Meet Mayor Bloomberg's Sign-Language Interpreter
DOWNTOWN BROOKLYN — As New Yorkers kept their eyes glued to Mayor Michael Bloomberg’s frequent news conferences for updates on Hurricane Sandy, one bright spot emerged from the gloom.
Lydia Callis, the mayor's new sign-language interpreter, has been the star of the disaster, earning rave reviews for her animated interpretations of the mayor’s often gruff demeanor and his descriptions of the destruction caused by Hurricane Sandy.
“The sign language translator on NY1 is just mesmerizing.” Tweeted one early admirer.
"We Love You, Lydia Callis," another raved.
For Callis, who doesn't usually pay attention to Twitter, all of the attention has come as a bit of a shock.
“It's pretty exciting," Callis told DNAinfo.com New York in her first interview, at the city's Office of Emergency Management headquarters in Downtown Brooklyn.
Callis, 30, who lives in Westchester, grew up in a deaf family, and has been interpreting for her mom and three deaf siblings since she was a child. She now works as a professional American Sign Language (ASL) interpreter, signing for schools, hospitals, businesses — and now for the mayor.
Callis said that her role is to interpret the mayor's message as faithfully as possible — which means presenting the good along with the bad.
"If he stutters, if he messes up a sentence, you’re going to see me stuttering, and you’re going to see me messing up the sentence," she said. "Because the point of interpreting is to render the message faithfully, and that's what I have to do."
When she's interpreting, Callis mouths out words as well as signs them to reach the widest spectrum of the deaf and hearing-impaired community — including those who can't read lips and depend on the pictures she creates.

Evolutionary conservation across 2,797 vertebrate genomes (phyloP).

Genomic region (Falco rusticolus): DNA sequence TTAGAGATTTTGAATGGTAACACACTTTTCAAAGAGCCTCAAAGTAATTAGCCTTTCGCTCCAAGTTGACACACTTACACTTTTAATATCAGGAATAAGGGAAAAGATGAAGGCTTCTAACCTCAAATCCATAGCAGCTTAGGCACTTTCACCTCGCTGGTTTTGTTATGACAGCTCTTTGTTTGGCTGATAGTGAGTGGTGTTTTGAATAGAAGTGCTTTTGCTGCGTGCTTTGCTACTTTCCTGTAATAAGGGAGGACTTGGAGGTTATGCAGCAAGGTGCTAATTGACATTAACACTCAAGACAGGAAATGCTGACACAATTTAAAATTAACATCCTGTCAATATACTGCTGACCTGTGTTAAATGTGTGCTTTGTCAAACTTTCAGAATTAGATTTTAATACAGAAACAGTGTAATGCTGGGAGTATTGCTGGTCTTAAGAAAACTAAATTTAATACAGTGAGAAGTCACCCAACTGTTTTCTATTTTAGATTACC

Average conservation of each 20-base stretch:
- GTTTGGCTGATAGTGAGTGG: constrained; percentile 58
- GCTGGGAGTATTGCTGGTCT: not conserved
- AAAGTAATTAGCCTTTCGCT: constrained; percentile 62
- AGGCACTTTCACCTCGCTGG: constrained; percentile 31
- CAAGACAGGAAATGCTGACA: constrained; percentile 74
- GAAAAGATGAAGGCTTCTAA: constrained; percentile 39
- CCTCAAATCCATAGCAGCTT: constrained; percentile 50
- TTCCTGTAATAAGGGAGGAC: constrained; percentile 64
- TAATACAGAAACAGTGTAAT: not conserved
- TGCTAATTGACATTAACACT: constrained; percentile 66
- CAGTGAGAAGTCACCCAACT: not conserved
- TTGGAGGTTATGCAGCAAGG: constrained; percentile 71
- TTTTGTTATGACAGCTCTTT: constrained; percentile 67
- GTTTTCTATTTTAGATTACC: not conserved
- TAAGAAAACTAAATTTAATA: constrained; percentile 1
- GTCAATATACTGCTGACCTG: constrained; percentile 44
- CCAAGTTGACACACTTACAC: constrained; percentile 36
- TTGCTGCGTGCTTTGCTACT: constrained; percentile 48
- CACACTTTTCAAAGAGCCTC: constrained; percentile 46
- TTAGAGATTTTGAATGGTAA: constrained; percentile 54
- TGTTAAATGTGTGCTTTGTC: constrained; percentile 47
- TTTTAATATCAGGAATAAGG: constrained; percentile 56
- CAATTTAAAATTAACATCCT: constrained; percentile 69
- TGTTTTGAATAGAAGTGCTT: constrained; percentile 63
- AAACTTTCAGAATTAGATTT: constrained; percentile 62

“As you can see from when I’m interpreting, you see the tree falling, you see the building, you see the crane moving around," she said. "Because I need to have those pictures for the deaf people that need ASL.”
The most common misconception Callis has noticed is that people think she's being too animated, she said. But Callis explained that her exaggerated facial expressions and larger-than-life gestures are a key part of getting the message across.
“Hearing people tend to not understand that deaf people need those facial expressions... they need the body language" to make up for all of the information that's usually transmitted in our voices when we speak, Callis said. “If I stand up there with a straight face and just interpret it, they’re not getting half the message."
And when it comes to the often-prickly mayor, that can mean a lot of eye rolls and eyebrow raising — especially when he's dealing with the press.
“When a reporter asks a sarcastic question, you can see it in my face. I’m like, 'Really — did you just ask that?' Because that’s how the mayor is reacting in the tone of his voice," she said. "But I’m doing it on my face."
In addition to all the attention online, Callis said she’s also been thrilled at the response from deaf New Yorkers grateful to finally have access to breaking news from the mayor.
“The city is catching up on what they should have been doing a long time ago," she said. "They’re providing accessibility for people that don’t necessarily have access to the information.”